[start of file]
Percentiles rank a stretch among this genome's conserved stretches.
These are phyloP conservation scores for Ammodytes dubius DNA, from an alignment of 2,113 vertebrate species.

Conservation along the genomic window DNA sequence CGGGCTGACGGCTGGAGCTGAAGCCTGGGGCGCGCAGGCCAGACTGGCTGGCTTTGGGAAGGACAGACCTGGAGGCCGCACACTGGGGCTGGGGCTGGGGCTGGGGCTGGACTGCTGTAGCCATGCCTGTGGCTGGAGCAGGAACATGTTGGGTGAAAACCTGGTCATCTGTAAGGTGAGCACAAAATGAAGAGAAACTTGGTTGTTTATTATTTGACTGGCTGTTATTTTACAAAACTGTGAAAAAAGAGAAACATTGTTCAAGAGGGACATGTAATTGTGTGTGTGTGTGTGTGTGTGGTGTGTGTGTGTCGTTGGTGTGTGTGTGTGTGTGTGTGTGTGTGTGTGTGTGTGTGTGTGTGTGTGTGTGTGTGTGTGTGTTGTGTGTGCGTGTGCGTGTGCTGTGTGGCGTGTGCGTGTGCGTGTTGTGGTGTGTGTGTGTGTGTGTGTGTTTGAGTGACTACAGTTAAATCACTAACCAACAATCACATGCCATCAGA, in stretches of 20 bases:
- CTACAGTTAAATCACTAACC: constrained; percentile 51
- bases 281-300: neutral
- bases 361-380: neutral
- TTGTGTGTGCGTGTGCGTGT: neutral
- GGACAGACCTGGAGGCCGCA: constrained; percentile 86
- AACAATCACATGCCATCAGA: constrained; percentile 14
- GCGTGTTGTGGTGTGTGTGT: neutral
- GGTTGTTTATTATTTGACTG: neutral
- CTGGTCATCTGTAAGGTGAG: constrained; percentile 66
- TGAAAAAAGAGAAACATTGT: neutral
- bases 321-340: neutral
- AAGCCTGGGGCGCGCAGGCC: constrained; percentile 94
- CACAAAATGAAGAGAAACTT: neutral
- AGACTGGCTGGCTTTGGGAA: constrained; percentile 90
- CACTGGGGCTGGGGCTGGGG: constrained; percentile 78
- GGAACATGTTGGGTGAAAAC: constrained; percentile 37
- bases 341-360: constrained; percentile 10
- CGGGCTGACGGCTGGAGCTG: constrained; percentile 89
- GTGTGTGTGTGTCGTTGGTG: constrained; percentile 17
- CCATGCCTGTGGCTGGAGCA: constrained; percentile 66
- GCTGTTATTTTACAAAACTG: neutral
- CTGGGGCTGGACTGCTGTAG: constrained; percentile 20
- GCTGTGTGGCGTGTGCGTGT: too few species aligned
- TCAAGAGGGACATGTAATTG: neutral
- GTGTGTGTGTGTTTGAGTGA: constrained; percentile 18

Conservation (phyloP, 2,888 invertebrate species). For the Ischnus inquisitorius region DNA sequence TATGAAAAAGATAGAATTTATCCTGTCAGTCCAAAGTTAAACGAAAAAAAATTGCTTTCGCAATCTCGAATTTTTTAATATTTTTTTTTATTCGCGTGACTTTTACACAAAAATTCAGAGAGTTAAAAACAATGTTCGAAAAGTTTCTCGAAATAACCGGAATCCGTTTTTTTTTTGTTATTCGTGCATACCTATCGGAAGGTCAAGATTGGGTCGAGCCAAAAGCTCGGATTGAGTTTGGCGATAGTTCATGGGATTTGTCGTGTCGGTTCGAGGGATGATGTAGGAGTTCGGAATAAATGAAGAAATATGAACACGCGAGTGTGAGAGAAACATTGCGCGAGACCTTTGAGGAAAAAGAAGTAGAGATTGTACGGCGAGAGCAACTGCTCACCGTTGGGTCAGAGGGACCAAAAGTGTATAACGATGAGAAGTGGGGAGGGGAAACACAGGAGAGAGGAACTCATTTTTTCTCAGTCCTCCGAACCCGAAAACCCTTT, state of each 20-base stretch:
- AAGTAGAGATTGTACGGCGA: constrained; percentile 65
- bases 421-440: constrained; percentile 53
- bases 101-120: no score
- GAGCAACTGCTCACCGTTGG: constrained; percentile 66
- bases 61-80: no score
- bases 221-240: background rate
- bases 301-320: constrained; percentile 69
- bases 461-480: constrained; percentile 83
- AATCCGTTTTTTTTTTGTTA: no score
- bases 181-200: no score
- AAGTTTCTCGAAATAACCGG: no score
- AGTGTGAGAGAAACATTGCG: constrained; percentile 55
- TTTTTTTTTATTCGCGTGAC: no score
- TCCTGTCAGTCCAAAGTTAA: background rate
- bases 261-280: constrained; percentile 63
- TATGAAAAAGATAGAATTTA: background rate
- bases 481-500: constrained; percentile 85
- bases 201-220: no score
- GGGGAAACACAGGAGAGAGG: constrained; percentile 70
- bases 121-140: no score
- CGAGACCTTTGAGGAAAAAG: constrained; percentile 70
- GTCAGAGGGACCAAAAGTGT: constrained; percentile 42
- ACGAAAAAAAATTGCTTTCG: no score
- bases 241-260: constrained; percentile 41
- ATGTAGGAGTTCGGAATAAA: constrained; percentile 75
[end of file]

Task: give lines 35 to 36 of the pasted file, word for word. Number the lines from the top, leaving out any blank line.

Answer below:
- bases 221-240: background rate
- bases 301-320: constrained; percentile 69